29 January 2006

Kukai : Buddhist hero of Japan

Image of KukaiIn this post I want to draw attention to and celebrate a Buddhist hero. Kukai is a figure so multi-sided, so multifaceted, that summing him up in a short essay is almost impossible. He is known by three main names, Kukai, Kobodaishi, and Odaishisama (or just Daishisama), and I will try to say a little something about each.

Kukai was the Buddhist monk who brought the Vajrayana teachings to Japan in 804. Not only was a dedicated and deeply realised spiritual practitioner, he was a gifted poet and calligrapher, a competent civil engineer, and a consummate political operator. At a time when heterodox people of any kind could sink without trace, he managed to radically alter not only the face of Japanese Buddhism, but the whole Japanese culture. His Shingon Buddhism was to dominate Japanese society for several centuries, and it is said that with Shingon came the Siddham script which in turn helped to give birth to the Japanese Kana. This in turn enabled an indigenous, vernacular literature to develop, since before this writing was all in Chinese and education in Chinese was denied to women and non-aristocrats. Shingon reinvigorated Japanese Buddhism which had become rather scholastic. Kukai's insistence that Awakening was possible in this very life was apparently novel, and was at first questioned. Without this basic premise however, Buddhist practice is just going through the motions.

Kobodaishi is the title bestowed on Kukai posthumously by the emperor. The title means 'Great Teacher who Spreads the Dharma'. Where Kukai is very much a man in history, Kobodaishi is something more. He is superhuman, and supra-historical. As happens with religious figures in any tradition, the stories about the many grew after his death. Feats and texts where attributed to him that he did not perform or write. This is not necessarily a falsification because myth has to have a vehicle and Kobodaishi happens to be an excellent vehicle for the Japanese mythic imagination. Kobodaishi then is an archetypal figure. He did not really die in 837, but retired to meditate until the advent of Maitreya the next Buddha. This resurrection myth is quite universal in character, Kukai, King Author, Christ, and probably Elvis Presley, will all be appearing again before long. The myth of renewal goes very deep in the human psyche. Shingon practitioners tend to refer to Kukai as Kobodaishi, indicating that 1200 years after his death it is probably the myth rather than the man that informs their practice. Ordinary humans can only inspire us so much. What really moves us are archetypal figures who seem to embody the deepest forces in the world and our psyches.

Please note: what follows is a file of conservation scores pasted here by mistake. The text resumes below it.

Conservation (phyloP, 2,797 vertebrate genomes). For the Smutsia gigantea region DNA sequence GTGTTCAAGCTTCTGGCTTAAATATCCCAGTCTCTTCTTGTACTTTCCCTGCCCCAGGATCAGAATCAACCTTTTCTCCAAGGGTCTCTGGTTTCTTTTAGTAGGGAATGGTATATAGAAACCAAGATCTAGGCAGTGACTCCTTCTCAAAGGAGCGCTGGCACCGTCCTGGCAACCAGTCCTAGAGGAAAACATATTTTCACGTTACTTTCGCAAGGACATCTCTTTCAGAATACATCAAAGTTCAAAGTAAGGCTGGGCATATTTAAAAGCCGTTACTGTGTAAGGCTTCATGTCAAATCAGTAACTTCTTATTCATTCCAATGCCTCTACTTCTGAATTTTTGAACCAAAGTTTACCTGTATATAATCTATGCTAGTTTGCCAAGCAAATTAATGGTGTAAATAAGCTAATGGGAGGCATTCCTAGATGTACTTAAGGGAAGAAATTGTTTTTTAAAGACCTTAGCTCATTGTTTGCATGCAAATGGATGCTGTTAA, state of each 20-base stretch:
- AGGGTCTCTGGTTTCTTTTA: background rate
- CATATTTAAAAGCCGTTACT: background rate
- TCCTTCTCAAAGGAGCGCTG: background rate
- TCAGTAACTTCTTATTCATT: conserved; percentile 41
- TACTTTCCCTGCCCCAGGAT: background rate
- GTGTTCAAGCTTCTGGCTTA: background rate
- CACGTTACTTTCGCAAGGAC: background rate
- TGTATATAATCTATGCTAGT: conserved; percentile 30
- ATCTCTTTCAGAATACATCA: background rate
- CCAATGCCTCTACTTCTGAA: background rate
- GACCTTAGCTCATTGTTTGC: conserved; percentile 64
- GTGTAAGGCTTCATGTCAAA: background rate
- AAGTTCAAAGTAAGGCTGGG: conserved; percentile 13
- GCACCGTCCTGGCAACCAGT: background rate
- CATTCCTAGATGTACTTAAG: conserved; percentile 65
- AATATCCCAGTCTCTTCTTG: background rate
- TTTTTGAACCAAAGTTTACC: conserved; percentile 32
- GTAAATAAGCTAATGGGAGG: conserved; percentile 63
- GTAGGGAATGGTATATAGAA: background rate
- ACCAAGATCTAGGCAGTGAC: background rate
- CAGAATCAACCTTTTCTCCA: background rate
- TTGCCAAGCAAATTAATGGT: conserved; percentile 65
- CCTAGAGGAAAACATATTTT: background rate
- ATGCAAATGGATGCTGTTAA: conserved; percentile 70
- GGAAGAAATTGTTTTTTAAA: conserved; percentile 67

Odaishi-sama is an almost completely different character. He is one step further removed from Kukai the historical man. In a way we can see the process of myth making quite clearly in this change from Kukai, to Kobodaishi, to Daishi-sama. Daishi-sama is not associated with Kukai's signature form of Buddhism, Shingon, at all. He is the invention of 10th and 11th century wandering shaman-priests who had adopted large dollops of Pure Land Buddhism into their patter. They travelled the countryside practising medicine, soothsaying, and carrying out important rituals. Daishi-sama became a kind of saint to them, and like the Buddha Amitabha, it was said that if you chant his name then you will be reborn in the Western Paradise, Sukhavati, the Happy Land. There is little remaining of the historical character, but he is none the less an important folk figure. Many a person is devoted to the cult of Daishi-sama, chants his name and fervently believes in his saving grace. And why not?

Kukai is the pivot point of a great mythic cycle. From outside space and time Mahavairocana manifested beings to whom he could communicate. He gave Vajrasattva his initiation and asked him to pass it on to other beings. Vajrasattva, an entirely mythic being, then gave the initiation to Nagarjuna. Nagarjuna stands athwart the mythic and human realms. It is thought that he actually lived, and that there were likely to have been two people with that name separated by several hundred years. Or it is believed that he was a wizard who lived for 700 years. His biography is almost entirely made up of mythic elements. Nagarjuna initiated Nagabodhi, another semi-legendary figure, who gave the initiation to Vajrabodhi. Vajrabohi and the succeeding patriarchs of the Shingon lineage are genuine historical personages with relatively straight forward biographies. Skipping a couple of steps we find that Hui-kuo gave the initiation to Kukai making him the 8th Patriarch of the lineage. Then Kukai, after his death, undergoes a series of transitions to become Odaishisama, that is which lead him back into the mythic realm.